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Brown, P, Chua, A and Mitchell, J (2002)

The influence of cultural factors on price clustering: Evidence from Asia–Pacific stock markets

Pacific-Basin Finance Journal 10(3), pp. 307-332.

ISSN/ISBN: Not available at this time. DOI: 10.1016/S0927-538X(02)00049-5

Abstract: Price clustering is the tendency of prices to be observed more frequently at some numbers than others. It increases with haziness, or imprecision, about underlying value. Most research on price clustering has been conducted in Western financial markets, where there is manifest preference for trading at round numbers. We focus on number preferences under Chinese culture. Many Chinese believe some numbers are “unlucky” and to be avoided. For instance, the number 4 is inauspicious because the Cantonese pronunciation of 4 is similar to the phrase “to die”. We first document clustering of daily closing prices on six Asia–Pacific stock markets, three with predominantly Chinese populations. Next, we fit binomial logit models within these markets to estimate the association between structural and economic factors, and culture, on price clustering. We find some support for the influence of Chinese culture and superstition on year-round number preferences of traders, but it is located solely in the Hong Kong market. Furthermore, in the Hong Kong market Chinese culture and superstition help explain the increased avoidance of the number 4 during the auspicious Chinese New Year, Dragon Boat and Mid-Autumn festivals.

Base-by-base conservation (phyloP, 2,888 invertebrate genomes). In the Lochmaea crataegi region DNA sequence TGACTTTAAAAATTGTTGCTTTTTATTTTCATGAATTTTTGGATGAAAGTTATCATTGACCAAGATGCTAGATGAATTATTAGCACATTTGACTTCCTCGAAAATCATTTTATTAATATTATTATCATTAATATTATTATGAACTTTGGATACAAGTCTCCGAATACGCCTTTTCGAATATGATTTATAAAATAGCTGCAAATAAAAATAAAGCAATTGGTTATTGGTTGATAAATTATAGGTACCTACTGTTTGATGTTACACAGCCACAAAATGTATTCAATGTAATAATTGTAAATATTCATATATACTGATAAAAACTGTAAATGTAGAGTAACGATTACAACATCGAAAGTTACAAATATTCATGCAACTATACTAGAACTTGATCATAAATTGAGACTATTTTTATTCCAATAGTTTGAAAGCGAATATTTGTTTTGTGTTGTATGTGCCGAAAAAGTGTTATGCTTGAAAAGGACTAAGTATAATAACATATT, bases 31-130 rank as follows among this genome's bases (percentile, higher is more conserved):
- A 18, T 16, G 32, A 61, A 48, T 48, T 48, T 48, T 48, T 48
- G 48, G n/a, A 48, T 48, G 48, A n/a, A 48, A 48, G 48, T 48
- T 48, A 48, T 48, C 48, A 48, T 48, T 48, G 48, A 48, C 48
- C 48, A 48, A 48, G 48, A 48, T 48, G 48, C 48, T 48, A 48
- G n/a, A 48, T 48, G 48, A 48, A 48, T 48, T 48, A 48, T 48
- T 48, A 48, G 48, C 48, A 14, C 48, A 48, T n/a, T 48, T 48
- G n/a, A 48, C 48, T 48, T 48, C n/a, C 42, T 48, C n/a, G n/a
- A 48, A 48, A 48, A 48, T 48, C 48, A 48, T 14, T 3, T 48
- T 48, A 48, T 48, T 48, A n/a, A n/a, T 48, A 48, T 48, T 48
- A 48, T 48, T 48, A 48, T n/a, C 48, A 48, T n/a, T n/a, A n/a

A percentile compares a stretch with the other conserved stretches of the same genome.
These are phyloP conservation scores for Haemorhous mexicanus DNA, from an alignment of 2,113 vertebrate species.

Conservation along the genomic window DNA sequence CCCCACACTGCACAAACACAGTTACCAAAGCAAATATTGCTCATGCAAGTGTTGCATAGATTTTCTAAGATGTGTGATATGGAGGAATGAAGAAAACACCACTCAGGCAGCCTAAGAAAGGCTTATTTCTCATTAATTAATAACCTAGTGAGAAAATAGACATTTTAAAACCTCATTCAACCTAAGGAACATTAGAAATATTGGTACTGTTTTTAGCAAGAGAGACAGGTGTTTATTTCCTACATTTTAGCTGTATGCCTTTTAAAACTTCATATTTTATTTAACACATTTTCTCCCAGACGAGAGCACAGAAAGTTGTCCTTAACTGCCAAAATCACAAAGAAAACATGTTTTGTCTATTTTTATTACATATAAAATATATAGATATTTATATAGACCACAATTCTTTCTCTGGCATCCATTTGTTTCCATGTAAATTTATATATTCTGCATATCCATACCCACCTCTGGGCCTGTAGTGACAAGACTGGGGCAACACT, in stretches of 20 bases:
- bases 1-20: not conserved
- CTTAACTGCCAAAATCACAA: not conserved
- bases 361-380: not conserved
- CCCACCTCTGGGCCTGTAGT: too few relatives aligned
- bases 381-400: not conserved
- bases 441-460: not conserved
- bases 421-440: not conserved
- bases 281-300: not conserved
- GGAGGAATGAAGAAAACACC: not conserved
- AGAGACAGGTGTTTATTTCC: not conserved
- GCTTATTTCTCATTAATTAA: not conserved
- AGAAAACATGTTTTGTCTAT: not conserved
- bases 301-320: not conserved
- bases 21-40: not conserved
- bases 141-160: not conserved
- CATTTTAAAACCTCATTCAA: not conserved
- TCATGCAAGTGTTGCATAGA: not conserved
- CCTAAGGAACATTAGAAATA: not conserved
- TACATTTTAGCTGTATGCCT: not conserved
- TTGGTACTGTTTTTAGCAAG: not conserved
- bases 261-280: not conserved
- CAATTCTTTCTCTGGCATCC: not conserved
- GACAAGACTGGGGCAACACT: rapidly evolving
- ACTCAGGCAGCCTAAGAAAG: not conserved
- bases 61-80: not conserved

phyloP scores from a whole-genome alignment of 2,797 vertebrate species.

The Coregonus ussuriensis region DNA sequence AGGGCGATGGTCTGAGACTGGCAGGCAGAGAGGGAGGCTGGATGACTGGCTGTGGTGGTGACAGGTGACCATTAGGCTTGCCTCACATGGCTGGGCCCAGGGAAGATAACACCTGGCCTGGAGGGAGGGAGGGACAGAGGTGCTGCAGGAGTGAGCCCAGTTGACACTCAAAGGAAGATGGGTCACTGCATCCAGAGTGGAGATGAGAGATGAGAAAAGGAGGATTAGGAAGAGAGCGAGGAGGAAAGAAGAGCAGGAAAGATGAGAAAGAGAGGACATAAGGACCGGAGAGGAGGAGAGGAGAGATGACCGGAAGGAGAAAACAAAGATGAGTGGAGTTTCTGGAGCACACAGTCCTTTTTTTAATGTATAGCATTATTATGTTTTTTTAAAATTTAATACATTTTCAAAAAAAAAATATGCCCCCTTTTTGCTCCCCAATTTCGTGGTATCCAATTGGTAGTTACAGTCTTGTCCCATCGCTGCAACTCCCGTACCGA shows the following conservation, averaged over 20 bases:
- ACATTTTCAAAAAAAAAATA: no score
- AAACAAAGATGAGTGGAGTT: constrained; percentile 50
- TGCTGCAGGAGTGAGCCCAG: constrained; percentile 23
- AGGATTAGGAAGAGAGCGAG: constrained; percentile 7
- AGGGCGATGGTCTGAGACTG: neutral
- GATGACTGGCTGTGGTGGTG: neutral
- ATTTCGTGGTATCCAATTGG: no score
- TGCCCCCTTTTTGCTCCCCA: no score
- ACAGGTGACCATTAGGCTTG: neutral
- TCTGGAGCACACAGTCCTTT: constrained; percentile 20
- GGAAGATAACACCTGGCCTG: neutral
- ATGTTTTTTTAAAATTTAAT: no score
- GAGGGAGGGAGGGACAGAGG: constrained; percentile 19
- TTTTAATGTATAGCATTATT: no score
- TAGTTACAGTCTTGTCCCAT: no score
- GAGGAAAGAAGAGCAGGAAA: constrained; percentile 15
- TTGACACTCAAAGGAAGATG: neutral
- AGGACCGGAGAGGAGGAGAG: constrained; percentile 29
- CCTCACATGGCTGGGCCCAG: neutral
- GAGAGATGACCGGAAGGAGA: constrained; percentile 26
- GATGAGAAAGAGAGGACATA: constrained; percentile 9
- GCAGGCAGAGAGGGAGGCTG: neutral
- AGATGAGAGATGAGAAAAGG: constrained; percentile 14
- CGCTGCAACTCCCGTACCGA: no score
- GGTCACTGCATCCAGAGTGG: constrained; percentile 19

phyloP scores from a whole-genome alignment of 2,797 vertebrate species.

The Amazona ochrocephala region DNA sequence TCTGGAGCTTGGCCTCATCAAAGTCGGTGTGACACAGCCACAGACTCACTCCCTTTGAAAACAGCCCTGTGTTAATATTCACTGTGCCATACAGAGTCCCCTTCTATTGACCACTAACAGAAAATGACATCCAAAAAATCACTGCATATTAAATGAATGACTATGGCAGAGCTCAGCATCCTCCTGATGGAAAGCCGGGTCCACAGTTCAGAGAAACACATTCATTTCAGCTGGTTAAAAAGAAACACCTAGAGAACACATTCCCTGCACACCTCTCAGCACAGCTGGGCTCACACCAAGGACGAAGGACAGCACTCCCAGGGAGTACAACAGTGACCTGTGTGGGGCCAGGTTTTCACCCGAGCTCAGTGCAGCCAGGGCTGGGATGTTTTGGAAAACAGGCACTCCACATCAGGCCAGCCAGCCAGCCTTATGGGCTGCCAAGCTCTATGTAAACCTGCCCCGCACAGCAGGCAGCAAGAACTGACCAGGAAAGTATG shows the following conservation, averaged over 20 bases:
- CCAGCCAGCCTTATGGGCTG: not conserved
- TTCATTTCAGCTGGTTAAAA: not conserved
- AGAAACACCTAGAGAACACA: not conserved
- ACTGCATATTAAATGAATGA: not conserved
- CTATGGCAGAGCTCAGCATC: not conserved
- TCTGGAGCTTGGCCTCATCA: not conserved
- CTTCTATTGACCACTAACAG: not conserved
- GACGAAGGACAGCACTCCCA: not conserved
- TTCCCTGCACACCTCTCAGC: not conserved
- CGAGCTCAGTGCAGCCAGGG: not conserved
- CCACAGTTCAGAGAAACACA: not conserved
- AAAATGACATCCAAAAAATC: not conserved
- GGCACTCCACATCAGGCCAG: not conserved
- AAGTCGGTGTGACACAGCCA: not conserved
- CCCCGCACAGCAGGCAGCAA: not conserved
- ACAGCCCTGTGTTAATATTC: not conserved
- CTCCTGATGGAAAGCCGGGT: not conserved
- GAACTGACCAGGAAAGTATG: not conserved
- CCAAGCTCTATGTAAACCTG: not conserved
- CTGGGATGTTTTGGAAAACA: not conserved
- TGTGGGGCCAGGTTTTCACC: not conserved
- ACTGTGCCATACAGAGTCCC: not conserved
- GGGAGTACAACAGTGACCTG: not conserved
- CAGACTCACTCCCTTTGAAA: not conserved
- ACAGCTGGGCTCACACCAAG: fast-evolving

@article{, title = "The influence of cultural factors on price clustering: Evidence from Asia–Pacific stock markets", journal = "Pacific-Basin Finance Journal", volume = "10", number = "3", pages = "307--332", year = "2002", note = "13th Annual PACAP/FMA Finance Conference", issn = "0927-538X", doi = "10.1016/S0927-538X(02)00049-5", url = "", author = "Philip Brown and Angeline Chua and Jason Mitchell", }

Reference Type: Journal Article

Subject Area(s): Economics